Odell SharnbrookPaths to Crime Walk stop 2 Odell Castle
Odell Castle Estate
Charles Stratton, the sweetmeat thief who died on the Cornwall reformatory ship, was the son of George Stratton, gamekeeper to Mr Crewe Alston. He is described in the Reformatory admission register entry for his son as of "indifferent" character (below) but on the single occasion he appears in the Quarter Sessions records he is on the right side of the law.
In 1855 he set a vermin trap in a drain in a field between Odell and Harrold. The trap could not be seen from the footpath although it was nearby, but Stratton thought attention may have been drawn to it by a stoat which he had hung on a hedge after catching it in the trap. He saw the trap on 12th March but by 15th March it had gone missing. He later heard that a certain Henry Foskett had the trap and went with PC Charles Barker to search Foskett's house. They found the trap in a lower room of the house on a shelf. It was branded with large letters and therefore easily identifiable as his master's property. Foskett had two previous convictions for poaching, but this time his defence that he had simply found the trap was accepted and he was acquitted.
Henry Foskett was a cousin of Ezra Foskett, the culprit in both the stolen sweetmeat and missing coat cases. Henry's father Thomas was a brother of Ezra's father William. In 1851 Henry appears to have been working as a farm servant for William Robinson, a native of Harrold who was the farmer of 53 acres in Spratton, Northamptonshire. PC Barker's deposition tells us that at the time of this case Foskett was living at Harrold and was a labourer on the railway at Souldrop. He would have been working on the construction of the Leicester to Hitchin line, which was built in order to help meet demand for the transportation of coal from the east Midlands coalfields to London. The line opened for coal freight in 1857 and for passengers in 1858. The section from Bedford to Hitchin was eclipsed by the more successful line from Bedford to St Pancras via Luton and St Albans and was closed in 1964; the Leicester to Bedford section remains in use as part of the current Midland Main Line, although the local station at Sharnbrook closed in 1960. Presumably the construction of the railway gave Henry Foskett an opportunity to find employment closer to home, having married a local girl, Irene Westley of Odell, in 1853.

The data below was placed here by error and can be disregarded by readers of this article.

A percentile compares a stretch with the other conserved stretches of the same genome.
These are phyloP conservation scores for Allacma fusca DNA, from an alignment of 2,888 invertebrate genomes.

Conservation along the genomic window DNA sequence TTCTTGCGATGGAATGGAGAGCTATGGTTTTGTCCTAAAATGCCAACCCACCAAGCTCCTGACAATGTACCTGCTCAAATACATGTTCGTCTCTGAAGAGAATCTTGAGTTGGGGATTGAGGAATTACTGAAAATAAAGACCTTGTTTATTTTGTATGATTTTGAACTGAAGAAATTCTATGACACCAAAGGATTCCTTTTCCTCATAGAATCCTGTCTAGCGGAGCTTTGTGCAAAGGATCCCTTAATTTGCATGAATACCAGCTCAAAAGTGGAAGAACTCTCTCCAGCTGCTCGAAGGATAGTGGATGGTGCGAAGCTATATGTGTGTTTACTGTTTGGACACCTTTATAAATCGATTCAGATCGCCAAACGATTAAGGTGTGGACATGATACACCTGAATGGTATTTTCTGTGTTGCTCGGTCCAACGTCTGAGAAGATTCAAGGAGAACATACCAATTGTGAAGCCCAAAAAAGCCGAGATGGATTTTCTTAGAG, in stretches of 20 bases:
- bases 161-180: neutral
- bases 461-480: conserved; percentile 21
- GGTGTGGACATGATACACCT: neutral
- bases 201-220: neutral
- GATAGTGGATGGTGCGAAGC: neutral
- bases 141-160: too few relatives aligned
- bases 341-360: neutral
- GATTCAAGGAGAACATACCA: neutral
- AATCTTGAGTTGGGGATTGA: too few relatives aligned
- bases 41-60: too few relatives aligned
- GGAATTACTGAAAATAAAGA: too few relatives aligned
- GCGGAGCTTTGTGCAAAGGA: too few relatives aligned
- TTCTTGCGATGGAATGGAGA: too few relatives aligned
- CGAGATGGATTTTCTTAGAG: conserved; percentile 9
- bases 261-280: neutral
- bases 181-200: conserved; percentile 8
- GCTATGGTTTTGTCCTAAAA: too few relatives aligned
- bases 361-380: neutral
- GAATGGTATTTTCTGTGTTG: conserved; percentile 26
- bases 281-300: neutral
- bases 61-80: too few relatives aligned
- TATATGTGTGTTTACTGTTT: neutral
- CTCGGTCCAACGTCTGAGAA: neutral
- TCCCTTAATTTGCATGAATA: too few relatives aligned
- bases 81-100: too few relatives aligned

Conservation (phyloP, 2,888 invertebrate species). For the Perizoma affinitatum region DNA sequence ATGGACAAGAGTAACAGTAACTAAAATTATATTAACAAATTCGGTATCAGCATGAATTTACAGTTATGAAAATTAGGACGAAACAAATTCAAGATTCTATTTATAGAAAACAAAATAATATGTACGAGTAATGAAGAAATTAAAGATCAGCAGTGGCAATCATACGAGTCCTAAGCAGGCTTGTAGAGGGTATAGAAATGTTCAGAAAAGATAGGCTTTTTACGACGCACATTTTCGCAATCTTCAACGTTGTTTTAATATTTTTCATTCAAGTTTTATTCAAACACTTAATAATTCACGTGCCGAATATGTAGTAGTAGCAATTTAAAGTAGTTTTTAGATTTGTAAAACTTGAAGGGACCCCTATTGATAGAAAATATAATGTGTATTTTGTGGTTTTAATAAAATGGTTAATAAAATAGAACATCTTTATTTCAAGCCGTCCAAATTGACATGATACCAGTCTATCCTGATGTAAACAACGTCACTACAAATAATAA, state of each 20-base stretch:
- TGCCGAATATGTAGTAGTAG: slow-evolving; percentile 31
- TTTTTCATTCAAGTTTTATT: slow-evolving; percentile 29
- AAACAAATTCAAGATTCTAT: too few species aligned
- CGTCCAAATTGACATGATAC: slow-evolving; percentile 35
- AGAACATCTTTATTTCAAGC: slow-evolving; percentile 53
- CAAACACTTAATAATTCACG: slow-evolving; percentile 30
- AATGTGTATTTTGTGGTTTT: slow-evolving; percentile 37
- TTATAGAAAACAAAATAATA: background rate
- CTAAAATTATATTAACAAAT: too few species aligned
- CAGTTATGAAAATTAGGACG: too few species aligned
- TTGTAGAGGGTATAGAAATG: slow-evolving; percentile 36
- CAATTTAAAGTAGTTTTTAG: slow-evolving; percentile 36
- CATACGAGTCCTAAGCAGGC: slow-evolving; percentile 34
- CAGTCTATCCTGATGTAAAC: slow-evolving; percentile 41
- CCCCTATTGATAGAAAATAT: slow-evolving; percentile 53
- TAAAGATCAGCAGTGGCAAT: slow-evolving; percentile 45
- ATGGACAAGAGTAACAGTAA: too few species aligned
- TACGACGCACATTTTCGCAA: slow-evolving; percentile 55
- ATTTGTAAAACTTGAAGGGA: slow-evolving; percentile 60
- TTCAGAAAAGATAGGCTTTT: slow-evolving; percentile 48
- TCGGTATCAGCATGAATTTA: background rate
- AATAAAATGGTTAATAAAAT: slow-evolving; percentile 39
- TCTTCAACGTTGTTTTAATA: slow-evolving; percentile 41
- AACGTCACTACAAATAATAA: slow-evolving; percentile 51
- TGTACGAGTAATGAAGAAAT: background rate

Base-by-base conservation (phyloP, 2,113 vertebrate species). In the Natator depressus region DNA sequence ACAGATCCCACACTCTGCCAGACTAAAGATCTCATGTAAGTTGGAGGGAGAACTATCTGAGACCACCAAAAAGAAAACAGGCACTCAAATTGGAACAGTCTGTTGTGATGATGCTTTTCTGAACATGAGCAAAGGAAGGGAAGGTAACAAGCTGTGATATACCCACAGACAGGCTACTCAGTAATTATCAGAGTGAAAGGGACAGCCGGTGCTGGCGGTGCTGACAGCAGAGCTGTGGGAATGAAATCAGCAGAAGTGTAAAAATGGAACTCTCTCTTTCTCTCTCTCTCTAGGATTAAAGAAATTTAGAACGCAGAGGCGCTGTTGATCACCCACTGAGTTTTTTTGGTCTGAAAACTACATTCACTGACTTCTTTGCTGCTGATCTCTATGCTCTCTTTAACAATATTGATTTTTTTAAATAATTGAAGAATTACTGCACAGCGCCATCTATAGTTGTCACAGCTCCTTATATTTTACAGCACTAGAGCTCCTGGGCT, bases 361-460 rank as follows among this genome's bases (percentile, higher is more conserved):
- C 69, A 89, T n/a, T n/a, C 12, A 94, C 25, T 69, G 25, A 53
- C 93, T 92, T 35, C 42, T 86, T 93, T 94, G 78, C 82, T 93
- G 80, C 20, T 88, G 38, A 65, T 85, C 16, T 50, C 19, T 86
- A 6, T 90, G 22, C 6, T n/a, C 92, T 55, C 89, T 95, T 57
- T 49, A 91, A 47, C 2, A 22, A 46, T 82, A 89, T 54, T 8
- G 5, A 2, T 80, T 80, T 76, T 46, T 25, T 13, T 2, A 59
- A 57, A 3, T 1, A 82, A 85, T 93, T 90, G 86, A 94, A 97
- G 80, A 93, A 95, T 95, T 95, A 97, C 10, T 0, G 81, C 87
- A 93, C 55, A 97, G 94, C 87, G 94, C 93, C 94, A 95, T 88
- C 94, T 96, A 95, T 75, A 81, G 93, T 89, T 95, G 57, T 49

References: QSR1855/2/5/8; QGV12/1